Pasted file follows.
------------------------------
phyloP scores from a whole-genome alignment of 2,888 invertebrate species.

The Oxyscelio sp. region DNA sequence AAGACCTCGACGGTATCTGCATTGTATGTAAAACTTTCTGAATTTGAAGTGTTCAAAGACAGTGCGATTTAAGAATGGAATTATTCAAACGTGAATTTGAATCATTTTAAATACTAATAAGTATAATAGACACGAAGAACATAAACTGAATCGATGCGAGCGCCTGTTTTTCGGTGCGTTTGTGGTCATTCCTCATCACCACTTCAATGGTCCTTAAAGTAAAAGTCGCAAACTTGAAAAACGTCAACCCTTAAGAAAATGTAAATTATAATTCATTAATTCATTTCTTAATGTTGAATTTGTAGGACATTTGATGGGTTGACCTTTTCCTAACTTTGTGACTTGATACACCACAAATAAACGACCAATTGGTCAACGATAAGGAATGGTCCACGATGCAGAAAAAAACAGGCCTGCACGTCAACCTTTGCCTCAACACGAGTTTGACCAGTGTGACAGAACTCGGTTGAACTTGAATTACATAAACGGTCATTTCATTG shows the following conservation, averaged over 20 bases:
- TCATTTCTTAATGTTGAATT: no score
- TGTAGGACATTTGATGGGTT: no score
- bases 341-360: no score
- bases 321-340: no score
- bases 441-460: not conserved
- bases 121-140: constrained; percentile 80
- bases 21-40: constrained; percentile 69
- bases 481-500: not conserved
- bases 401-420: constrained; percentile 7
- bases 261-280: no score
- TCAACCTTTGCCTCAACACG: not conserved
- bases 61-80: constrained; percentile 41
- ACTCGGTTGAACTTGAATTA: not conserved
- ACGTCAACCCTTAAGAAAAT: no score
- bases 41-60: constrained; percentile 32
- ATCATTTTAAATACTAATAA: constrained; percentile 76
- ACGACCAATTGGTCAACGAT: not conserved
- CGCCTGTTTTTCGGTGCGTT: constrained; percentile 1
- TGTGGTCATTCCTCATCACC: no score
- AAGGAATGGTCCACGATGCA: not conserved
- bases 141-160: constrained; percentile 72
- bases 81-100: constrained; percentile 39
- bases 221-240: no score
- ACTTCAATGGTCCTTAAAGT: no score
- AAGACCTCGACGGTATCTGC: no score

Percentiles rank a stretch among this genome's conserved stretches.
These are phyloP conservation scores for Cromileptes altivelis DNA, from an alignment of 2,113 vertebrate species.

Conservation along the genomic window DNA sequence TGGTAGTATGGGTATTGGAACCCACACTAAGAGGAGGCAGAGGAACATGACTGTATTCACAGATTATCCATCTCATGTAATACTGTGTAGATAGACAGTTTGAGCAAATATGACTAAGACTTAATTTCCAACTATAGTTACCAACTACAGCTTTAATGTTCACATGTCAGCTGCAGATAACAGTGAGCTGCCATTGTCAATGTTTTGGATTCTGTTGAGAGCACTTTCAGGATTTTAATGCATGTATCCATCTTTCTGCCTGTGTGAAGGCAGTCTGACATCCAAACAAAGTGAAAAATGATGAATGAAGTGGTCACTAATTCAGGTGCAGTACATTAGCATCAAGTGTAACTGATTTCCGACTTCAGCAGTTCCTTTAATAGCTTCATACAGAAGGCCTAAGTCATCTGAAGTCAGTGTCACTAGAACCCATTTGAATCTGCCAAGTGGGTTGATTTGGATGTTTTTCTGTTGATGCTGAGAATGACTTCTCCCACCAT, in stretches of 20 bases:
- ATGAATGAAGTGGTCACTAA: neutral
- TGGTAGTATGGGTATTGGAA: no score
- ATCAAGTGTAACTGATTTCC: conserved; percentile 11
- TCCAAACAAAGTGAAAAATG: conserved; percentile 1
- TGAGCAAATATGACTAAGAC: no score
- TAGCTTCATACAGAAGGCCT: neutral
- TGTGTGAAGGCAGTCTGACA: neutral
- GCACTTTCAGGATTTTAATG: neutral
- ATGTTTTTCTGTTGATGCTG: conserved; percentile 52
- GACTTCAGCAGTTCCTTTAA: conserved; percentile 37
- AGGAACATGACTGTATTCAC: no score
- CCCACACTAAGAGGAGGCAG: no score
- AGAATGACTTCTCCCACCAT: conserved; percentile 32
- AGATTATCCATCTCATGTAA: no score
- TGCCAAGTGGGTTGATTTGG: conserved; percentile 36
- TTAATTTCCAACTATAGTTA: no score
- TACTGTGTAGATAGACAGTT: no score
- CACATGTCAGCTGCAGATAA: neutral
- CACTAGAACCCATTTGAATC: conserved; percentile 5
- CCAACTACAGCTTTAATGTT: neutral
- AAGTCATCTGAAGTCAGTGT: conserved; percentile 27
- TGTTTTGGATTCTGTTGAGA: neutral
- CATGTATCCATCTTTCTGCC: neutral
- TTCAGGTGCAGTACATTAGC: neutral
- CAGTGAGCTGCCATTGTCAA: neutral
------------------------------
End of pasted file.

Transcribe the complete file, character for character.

phyloP scores from a whole-genome alignment of 2,888 invertebrate species.

The Oxyscelio sp. region DNA sequence AAGACCTCGACGGTATCTGCATTGTATGTAAAACTTTCTGAATTTGAAGTGTTCAAAGACAGTGCGATTTAAGAATGGAATTATTCAAACGTGAATTTGAATCATTTTAAATACTAATAAGTATAATAGACACGAAGAACATAAACTGAATCGATGCGAGCGCCTGTTTTTCGGTGCGTTTGTGGTCATTCCTCATCACCACTTCAATGGTCCTTAAAGTAAAAGTCGCAAACTTGAAAAACGTCAACCCTTAAGAAAATGTAAATTATAATTCATTAATTCATTTCTTAATGTTGAATTTGTAGGACATTTGATGGGTTGACCTTTTCCTAACTTTGTGACTTGATACACCACAAATAAACGACCAATTGGTCAACGATAAGGAATGGTCCACGATGCAGAAAAAAACAGGCCTGCACGTCAACCTTTGCCTCAACACGAGTTTGACCAGTGTGACAGAACTCGGTTGAACTTGAATTACATAAACGGTCATTTCATTG shows the following conservation, averaged over 20 bases:
- TCATTTCTTAATGTTGAATT: no score
- TGTAGGACATTTGATGGGTT: no score
- bases 341-360: no score
- bases 321-340: no score
- bases 441-460: not conserved
- bases 121-140: constrained; percentile 80
- bases 21-40: constrained; percentile 69
- bases 481-500: not conserved
- bases 401-420: constrained; percentile 7
- bases 261-280: no score
- TCAACCTTTGCCTCAACACG: not conserved
- bases 61-80: constrained; percentile 41
- ACTCGGTTGAACTTGAATTA: not conserved
- ACGTCAACCCTTAAGAAAAT: no score
- bases 41-60: constrained; percentile 32
- ATCATTTTAAATACTAATAA: constrained; percentile 76
- ACGACCAATTGGTCAACGAT: not conserved
- CGCCTGTTTTTCGGTGCGTT: constrained; percentile 1
- TGTGGTCATTCCTCATCACC: no score
- AAGGAATGGTCCACGATGCA: not conserved
- bases 141-160: constrained; percentile 72
- bases 81-100: constrained; percentile 39
- bases 221-240: no score
- ACTTCAATGGTCCTTAAAGT: no score
- AAGACCTCGACGGTATCTGC: no score

Percentiles rank a stretch among this genome's conserved stretches.
These are phyloP conservation scores for Cromileptes altivelis DNA, from an alignment of 2,113 vertebrate species.

Conservation along the genomic window DNA sequence TGGTAGTATGGGTATTGGAACCCACACTAAGAGGAGGCAGAGGAACATGACTGTATTCACAGATTATCCATCTCATGTAATACTGTGTAGATAGACAGTTTGAGCAAATATGACTAAGACTTAATTTCCAACTATAGTTACCAACTACAGCTTTAATGTTCACATGTCAGCTGCAGATAACAGTGAGCTGCCATTGTCAATGTTTTGGATTCTGTTGAGAGCACTTTCAGGATTTTAATGCATGTATCCATCTTTCTGCCTGTGTGAAGGCAGTCTGACATCCAAACAAAGTGAAAAATGATGAATGAAGTGGTCACTAATTCAGGTGCAGTACATTAGCATCAAGTGTAACTGATTTCCGACTTCAGCAGTTCCTTTAATAGCTTCATACAGAAGGCCTAAGTCATCTGAAGTCAGTGTCACTAGAACCCATTTGAATCTGCCAAGTGGGTTGATTTGGATGTTTTTCTGTTGATGCTGAGAATGACTTCTCCCACCAT, in stretches of 20 bases:
- ATGAATGAAGTGGTCACTAA: neutral
- TGGTAGTATGGGTATTGGAA: no score
- ATCAAGTGTAACTGATTTCC: conserved; percentile 11
- TCCAAACAAAGTGAAAAATG: conserved; percentile 1
- TGAGCAAATATGACTAAGAC: no score
- TAGCTTCATACAGAAGGCCT: neutral
- TGTGTGAAGGCAGTCTGACA: neutral
- GCACTTTCAGGATTTTAATG: neutral
- ATGTTTTTCTGTTGATGCTG: conserved; percentile 52
- GACTTCAGCAGTTCCTTTAA: conserved; percentile 37
- AGGAACATGACTGTATTCAC: no score
- CCCACACTAAGAGGAGGCAG: no score
- AGAATGACTTCTCCCACCAT: conserved; percentile 32
- AGATTATCCATCTCATGTAA: no score
- TGCCAAGTGGGTTGATTTGG: conserved; percentile 36
- TTAATTTCCAACTATAGTTA: no score
- TACTGTGTAGATAGACAGTT: no score
- CACATGTCAGCTGCAGATAA: neutral
- CACTAGAACCCATTTGAATC: conserved; percentile 5
- CCAACTACAGCTTTAATGTT: neutral
- AAGTCATCTGAAGTCAGTGT: conserved; percentile 27
- TGTTTTGGATTCTGTTGAGA: neutral
- CATGTATCCATCTTTCTGCC: neutral
- TTCAGGTGCAGTACATTAGC: neutral
- CAGTGAGCTGCCATTGTCAA: neutral